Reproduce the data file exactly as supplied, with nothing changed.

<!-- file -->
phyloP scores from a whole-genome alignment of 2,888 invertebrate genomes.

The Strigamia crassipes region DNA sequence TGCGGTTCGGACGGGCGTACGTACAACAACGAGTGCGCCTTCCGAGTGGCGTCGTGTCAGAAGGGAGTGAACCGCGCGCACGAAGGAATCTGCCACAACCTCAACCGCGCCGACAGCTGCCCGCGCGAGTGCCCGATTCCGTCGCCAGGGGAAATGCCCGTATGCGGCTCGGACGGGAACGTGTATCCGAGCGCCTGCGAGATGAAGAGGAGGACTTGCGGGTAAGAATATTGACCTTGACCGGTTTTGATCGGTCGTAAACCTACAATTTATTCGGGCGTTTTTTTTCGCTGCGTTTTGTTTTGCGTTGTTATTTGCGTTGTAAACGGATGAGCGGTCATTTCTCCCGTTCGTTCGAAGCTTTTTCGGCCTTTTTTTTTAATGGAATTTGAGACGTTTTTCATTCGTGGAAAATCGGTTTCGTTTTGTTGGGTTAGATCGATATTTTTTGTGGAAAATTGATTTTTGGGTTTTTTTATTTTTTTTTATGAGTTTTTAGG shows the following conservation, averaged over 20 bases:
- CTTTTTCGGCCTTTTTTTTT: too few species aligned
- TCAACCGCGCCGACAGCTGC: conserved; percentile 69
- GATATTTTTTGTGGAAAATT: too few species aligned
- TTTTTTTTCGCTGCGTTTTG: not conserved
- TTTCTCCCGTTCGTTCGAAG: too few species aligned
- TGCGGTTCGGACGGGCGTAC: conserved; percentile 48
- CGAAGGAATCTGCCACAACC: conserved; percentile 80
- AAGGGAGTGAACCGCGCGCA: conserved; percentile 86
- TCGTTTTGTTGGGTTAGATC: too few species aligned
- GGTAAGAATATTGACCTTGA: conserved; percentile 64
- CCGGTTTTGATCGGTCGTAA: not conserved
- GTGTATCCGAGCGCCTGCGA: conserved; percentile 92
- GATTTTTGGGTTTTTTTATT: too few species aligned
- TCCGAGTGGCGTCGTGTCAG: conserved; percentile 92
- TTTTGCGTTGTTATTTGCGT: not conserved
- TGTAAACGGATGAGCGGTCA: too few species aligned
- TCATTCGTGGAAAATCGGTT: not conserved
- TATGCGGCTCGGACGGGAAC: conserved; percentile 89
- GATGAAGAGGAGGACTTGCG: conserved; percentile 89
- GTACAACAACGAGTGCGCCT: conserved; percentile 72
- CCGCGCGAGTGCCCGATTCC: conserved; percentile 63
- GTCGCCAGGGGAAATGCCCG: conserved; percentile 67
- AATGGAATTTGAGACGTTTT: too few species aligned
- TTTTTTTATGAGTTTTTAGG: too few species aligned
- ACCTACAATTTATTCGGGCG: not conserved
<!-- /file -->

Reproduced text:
phyloP scores from a whole-genome alignment of 2,888 invertebrate genomes.

The Strigamia crassipes region DNA sequence TGCGGTTCGGACGGGCGTACGTACAACAACGAGTGCGCCTTCCGAGTGGCGTCGTGTCAGAAGGGAGTGAACCGCGCGCACGAAGGAATCTGCCACAACCTCAACCGCGCCGACAGCTGCCCGCGCGAGTGCCCGATTCCGTCGCCAGGGGAAATGCCCGTATGCGGCTCGGACGGGAACGTGTATCCGAGCGCCTGCGAGATGAAGAGGAGGACTTGCGGGTAAGAATATTGACCTTGACCGGTTTTGATCGGTCGTAAACCTACAATTTATTCGGGCGTTTTTTTTCGCTGCGTTTTGTTTTGCGTTGTTATTTGCGTTGTAAACGGATGAGCGGTCATTTCTCCCGTTCGTTCGAAGCTTTTTCGGCCTTTTTTTTTAATGGAATTTGAGACGTTTTTCATTCGTGGAAAATCGGTTTCGTTTTGTTGGGTTAGATCGATATTTTTTGTGGAAAATTGATTTTTGGGTTTTTTTATTTTTTTTTATGAGTTTTTAGG shows the following conservation, averaged over 20 bases:
- CTTTTTCGGCCTTTTTTTTT: too few species aligned
- TCAACCGCGCCGACAGCTGC: conserved; percentile 69
- GATATTTTTTGTGGAAAATT: too few species aligned
- TTTTTTTTCGCTGCGTTTTG: not conserved
- TTTCTCCCGTTCGTTCGAAG: too few species aligned
- TGCGGTTCGGACGGGCGTAC: conserved; percentile 48
- CGAAGGAATCTGCCACAACC: conserved; percentile 80
- AAGGGAGTGAACCGCGCGCA: conserved; percentile 86
- TCGTTTTGTTGGGTTAGATC: too few species aligned
- GGTAAGAATATTGACCTTGA: conserved; percentile 64
- CCGGTTTTGATCGGTCGTAA: not conserved
- GTGTATCCGAGCGCCTGCGA: conserved; percentile 92
- GATTTTTGGGTTTTTTTATT: too few species aligned
- TCCGAGTGGCGTCGTGTCAG: conserved; percentile 92
- TTTTGCGTTGTTATTTGCGT: not conserved
- TGTAAACGGATGAGCGGTCA: too few species aligned
- TCATTCGTGGAAAATCGGTT: not conserved
- TATGCGGCTCGGACGGGAAC: conserved; percentile 89
- GATGAAGAGGAGGACTTGCG: conserved; percentile 89
- GTACAACAACGAGTGCGCCT: conserved; percentile 72
- CCGCGCGAGTGCCCGATTCC: conserved; percentile 63
- GTCGCCAGGGGAAATGCCCG: conserved; percentile 67
- AATGGAATTTGAGACGTTTT: too few species aligned
- TTTTTTTATGAGTTTTTAGG: too few species aligned
- ACCTACAATTTATTCGGGCG: not conserved